Mesa front yard boasts menagerie - East Valley Tribune: Mesa

Mesa front yard boasts menagerie

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Posted: Sunday, September 10, 2006 6:54 am | Updated: 2:47 pm, Fri Oct 7, 2011.

Four-year-old Zoe does not have to do much to attract attention when she stands in the front yard of her Mesa home.

Her black-and-white stripes catch the eyes of children walking down her street and drivers passing through the Esquire Estates Neighborhood. Some bring carrots. Others just stop and stare.

But there’s a simple reason for everyone’s curiosity: It’s rare to catch a glimpse of a real zebra living in Mesa.

It was no accident that Zoe’s owners, Debbie Crews Ketterling and her husband, Corky, built a fencing structure that would let Zoe roam their front yard. Their philosophy is that animals should be shared to bring joy to everyone.

That’s also why they’ve decided to keep the two minihorses, the wallaby, the bunnies, the turtle, the two pygmy goats and the potbelly pig in the front yard as well.

“Who owns them? I don’t think we own them exclusively,” Corky Ketterling said. “We provide most of the care for them, but the benefit of them and the joy of having them isn’t our exclusive right, either.”

As a child, Debbie’s mother would never let her have pets. Now, she has close to 30 of them, making her menagerie one of the most diverse in Mesa.

Behind her house, she also has two monkeys, two horses, a tortoise, dogs and cats. In addition, her sheep, llamas and other horses are dispersed in yards throughout the neighborhood.

Her favorite pet is a pigtail macaque money named Mia, whose cage connects between the backyard and the inside of Crews Ketterling’s bedroom. Through her cage, Mia gives her owner kisses, and reaches out to grab anything that shines.

“She loves your jewelry. She loves your glasses,” she said. “If she takes it, you won’t get it back.”

She and her husband consider the animals family. All were present last year for the couple’s May 5 wedding in the backyard.

While there is no law prohibiting people from having zebras or wallabies on their property in Mesa, Crews Ketterling’s many pets are a sore spot for some neighbors.

The first complaint came in 2003, when Mesa animal control cited her for having too many animals in the yard, said Diane Brady, animal control supervisor.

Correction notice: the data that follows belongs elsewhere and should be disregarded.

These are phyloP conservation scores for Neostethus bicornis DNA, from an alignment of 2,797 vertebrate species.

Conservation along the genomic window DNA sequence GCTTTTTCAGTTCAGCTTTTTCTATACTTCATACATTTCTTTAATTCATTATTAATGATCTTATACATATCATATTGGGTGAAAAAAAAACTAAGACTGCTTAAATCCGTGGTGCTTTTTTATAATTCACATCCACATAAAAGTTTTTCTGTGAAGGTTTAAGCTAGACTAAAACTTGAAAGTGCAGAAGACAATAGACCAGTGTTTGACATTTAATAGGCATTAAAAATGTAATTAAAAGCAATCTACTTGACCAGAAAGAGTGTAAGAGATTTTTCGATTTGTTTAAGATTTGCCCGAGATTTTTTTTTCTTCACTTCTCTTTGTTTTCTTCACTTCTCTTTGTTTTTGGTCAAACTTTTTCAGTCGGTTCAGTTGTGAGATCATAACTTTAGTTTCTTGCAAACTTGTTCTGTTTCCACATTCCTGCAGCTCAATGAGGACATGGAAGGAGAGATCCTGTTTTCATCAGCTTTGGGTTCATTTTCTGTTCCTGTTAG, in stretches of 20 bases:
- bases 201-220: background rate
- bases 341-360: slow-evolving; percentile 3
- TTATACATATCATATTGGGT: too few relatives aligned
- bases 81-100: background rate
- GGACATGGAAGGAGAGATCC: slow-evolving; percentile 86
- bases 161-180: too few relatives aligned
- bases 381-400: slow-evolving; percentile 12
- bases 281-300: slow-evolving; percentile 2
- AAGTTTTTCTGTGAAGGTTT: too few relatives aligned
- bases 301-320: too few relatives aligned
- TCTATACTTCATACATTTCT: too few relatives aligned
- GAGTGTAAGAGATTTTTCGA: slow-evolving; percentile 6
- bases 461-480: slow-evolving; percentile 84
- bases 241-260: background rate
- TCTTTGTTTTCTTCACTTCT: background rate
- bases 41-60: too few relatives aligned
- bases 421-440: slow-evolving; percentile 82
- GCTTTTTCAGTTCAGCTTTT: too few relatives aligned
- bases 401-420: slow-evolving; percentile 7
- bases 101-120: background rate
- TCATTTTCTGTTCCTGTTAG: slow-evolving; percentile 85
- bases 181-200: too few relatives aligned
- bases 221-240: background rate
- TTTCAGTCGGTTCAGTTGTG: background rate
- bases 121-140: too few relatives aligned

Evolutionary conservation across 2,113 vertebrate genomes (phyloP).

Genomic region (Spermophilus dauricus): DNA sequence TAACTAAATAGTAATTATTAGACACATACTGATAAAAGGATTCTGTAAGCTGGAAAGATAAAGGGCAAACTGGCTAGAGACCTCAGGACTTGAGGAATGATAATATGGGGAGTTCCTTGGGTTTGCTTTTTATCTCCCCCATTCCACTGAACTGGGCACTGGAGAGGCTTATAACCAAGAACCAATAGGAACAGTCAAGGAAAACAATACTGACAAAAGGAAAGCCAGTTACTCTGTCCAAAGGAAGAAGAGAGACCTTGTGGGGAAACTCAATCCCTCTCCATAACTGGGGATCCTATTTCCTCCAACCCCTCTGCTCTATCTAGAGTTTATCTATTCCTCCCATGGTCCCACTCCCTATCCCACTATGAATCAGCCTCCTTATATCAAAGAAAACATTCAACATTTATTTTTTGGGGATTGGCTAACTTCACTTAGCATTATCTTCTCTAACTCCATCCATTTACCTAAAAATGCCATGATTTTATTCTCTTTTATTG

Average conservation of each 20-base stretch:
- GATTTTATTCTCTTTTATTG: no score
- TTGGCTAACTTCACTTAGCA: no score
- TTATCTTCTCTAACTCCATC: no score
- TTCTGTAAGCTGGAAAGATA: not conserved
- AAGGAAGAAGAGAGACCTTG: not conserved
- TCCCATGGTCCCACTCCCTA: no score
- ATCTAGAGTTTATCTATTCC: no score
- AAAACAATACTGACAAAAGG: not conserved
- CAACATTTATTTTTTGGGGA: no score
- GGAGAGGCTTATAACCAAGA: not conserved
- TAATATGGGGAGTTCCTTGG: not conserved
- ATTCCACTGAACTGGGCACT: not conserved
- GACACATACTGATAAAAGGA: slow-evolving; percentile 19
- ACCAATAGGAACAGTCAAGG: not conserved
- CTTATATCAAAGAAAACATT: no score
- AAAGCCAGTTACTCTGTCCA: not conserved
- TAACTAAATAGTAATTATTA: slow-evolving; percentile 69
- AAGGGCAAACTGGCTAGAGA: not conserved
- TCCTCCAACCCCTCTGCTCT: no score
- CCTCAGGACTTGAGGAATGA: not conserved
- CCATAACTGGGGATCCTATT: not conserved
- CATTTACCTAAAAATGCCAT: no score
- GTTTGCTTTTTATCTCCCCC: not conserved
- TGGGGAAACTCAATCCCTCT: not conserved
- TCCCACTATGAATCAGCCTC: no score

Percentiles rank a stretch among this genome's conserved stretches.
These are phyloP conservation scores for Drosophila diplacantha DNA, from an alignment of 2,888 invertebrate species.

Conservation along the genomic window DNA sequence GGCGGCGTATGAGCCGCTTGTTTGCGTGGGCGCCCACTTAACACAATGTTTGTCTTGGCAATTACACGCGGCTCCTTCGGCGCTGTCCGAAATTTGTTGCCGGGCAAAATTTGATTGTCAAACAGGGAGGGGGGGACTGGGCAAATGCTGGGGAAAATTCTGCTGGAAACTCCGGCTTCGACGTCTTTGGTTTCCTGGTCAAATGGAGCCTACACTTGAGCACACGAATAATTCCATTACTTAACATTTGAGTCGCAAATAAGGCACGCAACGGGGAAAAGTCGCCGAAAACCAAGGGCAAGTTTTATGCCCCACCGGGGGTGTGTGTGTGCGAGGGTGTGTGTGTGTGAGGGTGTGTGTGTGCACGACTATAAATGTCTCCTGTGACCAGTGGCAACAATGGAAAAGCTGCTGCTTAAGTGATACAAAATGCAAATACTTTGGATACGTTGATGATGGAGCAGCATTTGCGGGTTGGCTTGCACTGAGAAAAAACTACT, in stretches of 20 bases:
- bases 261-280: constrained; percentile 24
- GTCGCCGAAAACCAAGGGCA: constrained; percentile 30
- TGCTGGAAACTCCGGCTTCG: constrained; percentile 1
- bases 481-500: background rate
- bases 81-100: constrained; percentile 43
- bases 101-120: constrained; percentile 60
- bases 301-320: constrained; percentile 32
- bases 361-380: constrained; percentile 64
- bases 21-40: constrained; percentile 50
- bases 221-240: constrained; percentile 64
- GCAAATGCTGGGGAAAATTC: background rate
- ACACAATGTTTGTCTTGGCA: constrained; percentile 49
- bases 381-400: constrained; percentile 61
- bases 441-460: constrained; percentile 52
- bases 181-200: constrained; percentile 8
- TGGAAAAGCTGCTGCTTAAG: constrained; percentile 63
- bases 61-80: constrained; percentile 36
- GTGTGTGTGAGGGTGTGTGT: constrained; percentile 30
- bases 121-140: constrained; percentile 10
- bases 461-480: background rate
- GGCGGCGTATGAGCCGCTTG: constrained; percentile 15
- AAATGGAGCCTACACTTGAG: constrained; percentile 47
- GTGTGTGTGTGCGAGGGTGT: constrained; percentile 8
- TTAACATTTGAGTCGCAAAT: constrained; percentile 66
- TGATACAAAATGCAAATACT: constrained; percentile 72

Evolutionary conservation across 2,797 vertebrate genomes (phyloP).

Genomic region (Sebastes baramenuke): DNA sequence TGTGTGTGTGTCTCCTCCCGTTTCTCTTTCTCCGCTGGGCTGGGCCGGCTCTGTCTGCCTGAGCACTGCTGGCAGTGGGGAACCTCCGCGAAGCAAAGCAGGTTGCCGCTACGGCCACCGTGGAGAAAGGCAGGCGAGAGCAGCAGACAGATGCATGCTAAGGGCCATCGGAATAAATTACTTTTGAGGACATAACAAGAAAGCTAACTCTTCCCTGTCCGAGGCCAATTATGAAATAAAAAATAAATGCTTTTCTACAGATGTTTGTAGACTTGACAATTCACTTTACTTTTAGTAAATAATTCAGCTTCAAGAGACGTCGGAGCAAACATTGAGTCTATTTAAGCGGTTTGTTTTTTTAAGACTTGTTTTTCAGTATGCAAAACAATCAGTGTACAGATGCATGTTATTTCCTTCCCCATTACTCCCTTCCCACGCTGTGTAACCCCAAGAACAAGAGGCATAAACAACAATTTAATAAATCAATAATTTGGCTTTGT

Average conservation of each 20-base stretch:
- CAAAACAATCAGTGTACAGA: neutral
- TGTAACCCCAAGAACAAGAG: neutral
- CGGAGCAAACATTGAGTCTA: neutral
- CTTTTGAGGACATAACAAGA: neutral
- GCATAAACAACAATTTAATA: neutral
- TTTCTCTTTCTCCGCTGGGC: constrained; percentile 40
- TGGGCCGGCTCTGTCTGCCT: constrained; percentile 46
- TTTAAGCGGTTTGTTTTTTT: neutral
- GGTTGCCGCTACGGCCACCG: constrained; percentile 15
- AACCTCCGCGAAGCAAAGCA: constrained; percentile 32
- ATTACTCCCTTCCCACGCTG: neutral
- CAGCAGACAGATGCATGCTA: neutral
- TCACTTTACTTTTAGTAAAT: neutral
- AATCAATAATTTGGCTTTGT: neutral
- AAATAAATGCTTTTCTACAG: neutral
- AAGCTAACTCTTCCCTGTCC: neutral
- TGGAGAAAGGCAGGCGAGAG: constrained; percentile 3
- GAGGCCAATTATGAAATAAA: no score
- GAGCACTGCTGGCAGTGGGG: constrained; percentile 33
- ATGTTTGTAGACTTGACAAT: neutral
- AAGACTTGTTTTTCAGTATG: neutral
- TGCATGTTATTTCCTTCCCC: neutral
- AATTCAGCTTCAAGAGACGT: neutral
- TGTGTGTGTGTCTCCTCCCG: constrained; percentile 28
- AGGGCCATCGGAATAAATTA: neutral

Then in 2005, complaints were filed again for having too many animals and also failure to clean up manure. At the time, there were over 20 animals in the yard.

Except for monkeys and livestock, there are few restrictions on the number of animals a person can have in Mesa. There is no limit on the number of dogs a person can have, so long as they do not violate other ordinances.

For livestock, however, the ordinance says only two animals, such as horses or cows, can reside on one acre. For each additional animal, a person must have another halfacre of property. Crews Ketterling and her husband have about one acre, so the police told them most of the camels, sheep and horses had to go. They were all considered livestock.

The pygmy goats, potbelly pig and wallabies were classified as exotic animals, so they could stay since there are no restrictions.

But the presence of the zebra remained in question. Did it count as livestock, or was it exotic?

To this day, it’s not really been defined in the city code, although police said they consider a zebra to be livestock and the family says it’s exotic. So Zoe has stayed put.

Crews Ketterling didn’t always have such unique animals, but her research at Arizona State University eventually led her to them.

She works as a sports psychologist, teaching both university and pro golfers psychological techniques that can improve their game. Her studies in the realm of psychology eventually peaked her interest in equestrian therapy, or the use of horses for healing.

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